Evolutionary and functional insights into Leishmania META1: evidence for lateral gene transfer and a role for META1 in secretion
1 Centre for Cellular and Molecular Biology, Council for Scientific and Industrial Research, Uppal Road, Hyderabad - 500 007, Andhra Pradesh, India
2 EMBL-EBI, Wellcome Trust Genome Campus, Hinxton, Cambridge, CB10 1SD, UK
3 Syngene International Limited, Biocon Park, Plot No. 2 & 3, Bommasandra Industrial Area-IV Phase, Bommasandra-Jigani Link Road, Bengaluru- 560099, Karnataka, India
BMC Evolutionary Biology 2011, 11:334 doi:10.1186/1471-2148-11-334Published: 17 November 2011
Leishmania META1 has for long been a candidate molecule for involvement in virulence: META1 transcript and protein are up-regulated in metacyclic Leishmania. Yet, how META1 contributes to virulence remains unclear. We sought insights into the possible functions of META1 by studying its evolutionary origins.
Using multiple criteria including sequence similarity, nucleotide composition, phylogenetic analysis and selection pressure on gene sequence, we present evidence that META1 originated in trypanosomatids as a result of a lateral gene transfer of a bacterial heat-inducible protein, HslJ. Furthermore, within the Leishmania genome, META1 sequence is under negative selection pressure against change/substitution. Using homology modeling of Leishmania META1 based on solved NMR structure of HslJ, we show that META1 and HslJ share a similar structural fold. The best hit for other proteins with similar fold is MxiM, a protein involved in the type III secretion system in Shigella. The striking structural similarity shared by META1, HslJ and MxiM suggests a possibility of shared functions. Upon structural superposition with MxiM, we have observed a putative hydrophobic cavity in META1. Mutagenesis of select hydrophobic residues in this cavity affects the secretion of the secreted acid phosphatase (SAP), indicating META1's involvement in secretory processes in Leishmania.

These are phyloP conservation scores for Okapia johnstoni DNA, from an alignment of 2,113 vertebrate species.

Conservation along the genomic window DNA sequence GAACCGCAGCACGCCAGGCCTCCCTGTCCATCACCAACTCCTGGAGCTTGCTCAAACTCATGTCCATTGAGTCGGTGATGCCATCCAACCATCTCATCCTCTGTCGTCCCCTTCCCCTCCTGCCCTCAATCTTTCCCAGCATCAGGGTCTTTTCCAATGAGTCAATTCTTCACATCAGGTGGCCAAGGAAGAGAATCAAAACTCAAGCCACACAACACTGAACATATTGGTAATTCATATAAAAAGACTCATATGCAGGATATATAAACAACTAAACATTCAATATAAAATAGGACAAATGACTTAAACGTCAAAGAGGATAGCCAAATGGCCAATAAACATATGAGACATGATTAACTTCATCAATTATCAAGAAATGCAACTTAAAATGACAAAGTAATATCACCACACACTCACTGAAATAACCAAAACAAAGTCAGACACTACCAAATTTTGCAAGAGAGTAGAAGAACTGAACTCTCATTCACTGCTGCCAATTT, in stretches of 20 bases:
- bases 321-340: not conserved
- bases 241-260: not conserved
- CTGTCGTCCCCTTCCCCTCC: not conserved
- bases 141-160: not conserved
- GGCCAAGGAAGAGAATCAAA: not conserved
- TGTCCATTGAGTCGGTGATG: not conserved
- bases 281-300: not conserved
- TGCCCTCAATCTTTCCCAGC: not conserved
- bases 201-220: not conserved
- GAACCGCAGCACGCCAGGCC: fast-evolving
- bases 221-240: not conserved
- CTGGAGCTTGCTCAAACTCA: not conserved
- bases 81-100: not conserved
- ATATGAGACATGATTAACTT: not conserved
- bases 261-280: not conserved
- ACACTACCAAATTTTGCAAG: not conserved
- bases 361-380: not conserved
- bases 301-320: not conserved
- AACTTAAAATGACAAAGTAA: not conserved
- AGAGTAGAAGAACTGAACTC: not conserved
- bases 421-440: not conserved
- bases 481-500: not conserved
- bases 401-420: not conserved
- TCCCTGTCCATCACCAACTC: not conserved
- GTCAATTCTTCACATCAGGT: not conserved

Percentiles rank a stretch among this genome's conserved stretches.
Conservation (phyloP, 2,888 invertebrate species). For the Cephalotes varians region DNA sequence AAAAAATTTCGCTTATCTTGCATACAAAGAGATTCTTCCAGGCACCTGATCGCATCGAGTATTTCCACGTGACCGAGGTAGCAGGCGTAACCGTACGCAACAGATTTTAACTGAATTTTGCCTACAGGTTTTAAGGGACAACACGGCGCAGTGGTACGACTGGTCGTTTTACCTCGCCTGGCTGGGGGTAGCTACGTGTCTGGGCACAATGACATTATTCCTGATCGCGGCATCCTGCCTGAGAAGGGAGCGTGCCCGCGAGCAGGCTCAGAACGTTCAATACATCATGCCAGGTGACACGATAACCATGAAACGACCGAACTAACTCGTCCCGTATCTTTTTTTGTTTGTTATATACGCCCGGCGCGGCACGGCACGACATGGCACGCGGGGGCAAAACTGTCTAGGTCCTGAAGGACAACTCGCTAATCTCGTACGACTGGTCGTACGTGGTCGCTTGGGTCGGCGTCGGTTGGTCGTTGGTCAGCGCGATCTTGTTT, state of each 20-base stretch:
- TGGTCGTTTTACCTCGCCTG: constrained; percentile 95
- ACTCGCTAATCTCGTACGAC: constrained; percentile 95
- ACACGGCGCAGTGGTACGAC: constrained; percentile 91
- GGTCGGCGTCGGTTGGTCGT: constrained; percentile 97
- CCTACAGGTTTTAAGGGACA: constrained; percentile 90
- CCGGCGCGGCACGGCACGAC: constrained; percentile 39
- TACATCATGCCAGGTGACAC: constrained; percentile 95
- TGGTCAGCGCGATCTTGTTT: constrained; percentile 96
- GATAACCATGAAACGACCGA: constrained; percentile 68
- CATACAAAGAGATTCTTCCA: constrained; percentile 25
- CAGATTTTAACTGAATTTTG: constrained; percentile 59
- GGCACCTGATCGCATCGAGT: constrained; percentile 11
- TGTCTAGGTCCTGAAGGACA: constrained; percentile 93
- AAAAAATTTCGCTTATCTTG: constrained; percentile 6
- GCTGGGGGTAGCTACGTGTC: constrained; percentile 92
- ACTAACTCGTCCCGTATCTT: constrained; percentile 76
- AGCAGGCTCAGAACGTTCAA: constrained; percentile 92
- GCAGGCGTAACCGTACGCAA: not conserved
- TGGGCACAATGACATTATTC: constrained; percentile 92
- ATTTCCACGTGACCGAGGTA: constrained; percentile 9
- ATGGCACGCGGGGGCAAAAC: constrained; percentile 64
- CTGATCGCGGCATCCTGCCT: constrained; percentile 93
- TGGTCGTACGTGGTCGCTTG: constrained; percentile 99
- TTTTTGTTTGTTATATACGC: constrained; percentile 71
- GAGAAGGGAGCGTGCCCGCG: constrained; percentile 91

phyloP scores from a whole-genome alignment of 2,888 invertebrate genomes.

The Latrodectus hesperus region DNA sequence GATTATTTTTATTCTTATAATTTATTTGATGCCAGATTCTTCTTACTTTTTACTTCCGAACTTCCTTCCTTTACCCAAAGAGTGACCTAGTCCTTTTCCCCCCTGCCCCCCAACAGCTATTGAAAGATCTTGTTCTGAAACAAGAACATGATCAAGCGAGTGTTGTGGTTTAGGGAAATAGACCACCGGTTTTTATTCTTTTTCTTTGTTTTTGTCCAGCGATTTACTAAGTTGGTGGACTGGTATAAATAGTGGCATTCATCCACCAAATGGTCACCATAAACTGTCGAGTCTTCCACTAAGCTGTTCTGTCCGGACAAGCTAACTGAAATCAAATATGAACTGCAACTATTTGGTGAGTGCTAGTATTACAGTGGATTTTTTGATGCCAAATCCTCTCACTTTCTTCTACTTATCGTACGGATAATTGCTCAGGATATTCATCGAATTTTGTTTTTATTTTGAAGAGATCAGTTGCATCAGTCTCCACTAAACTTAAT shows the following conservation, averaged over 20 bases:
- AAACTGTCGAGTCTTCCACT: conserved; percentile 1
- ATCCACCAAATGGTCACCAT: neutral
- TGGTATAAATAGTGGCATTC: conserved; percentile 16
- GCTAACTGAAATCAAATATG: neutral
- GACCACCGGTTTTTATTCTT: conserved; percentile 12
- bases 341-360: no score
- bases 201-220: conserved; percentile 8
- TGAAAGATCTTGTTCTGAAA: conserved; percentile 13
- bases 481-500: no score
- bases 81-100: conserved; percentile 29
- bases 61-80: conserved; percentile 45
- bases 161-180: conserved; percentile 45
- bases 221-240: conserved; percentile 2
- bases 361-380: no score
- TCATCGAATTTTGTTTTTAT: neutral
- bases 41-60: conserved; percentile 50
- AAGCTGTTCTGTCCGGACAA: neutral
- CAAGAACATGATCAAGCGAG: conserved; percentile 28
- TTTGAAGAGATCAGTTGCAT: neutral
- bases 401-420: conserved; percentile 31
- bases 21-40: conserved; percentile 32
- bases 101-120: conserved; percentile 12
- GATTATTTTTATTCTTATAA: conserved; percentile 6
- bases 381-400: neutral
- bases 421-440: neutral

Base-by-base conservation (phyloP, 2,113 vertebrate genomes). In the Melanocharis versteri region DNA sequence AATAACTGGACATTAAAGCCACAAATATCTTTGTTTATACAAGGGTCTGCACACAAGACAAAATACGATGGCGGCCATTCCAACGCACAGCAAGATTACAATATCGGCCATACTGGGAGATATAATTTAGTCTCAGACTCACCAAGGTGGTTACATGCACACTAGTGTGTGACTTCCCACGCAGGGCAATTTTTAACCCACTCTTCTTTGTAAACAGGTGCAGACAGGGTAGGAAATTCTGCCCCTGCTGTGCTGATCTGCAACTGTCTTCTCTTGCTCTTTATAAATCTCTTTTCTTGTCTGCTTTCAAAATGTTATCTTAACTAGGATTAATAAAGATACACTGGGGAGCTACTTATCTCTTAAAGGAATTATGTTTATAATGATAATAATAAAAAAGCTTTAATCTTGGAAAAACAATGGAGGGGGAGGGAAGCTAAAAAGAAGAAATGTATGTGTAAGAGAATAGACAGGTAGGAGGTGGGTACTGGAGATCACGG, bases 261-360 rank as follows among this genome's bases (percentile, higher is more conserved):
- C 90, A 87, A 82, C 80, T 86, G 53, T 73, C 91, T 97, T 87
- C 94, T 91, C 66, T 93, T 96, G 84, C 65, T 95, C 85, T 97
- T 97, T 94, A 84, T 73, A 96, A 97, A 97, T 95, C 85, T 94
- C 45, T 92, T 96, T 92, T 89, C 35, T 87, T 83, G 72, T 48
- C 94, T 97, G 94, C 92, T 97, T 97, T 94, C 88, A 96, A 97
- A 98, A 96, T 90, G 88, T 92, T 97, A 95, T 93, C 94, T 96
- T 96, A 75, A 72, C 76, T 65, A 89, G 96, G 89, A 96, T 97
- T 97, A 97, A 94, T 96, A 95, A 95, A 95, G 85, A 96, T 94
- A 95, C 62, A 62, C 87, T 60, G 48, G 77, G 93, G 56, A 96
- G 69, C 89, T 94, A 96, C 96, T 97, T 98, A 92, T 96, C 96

Overall, this work uses an evolutionary biology approach, 3D-modeling and site-directed mutagenesis to arrive at new insights into functions of Leishmania META1.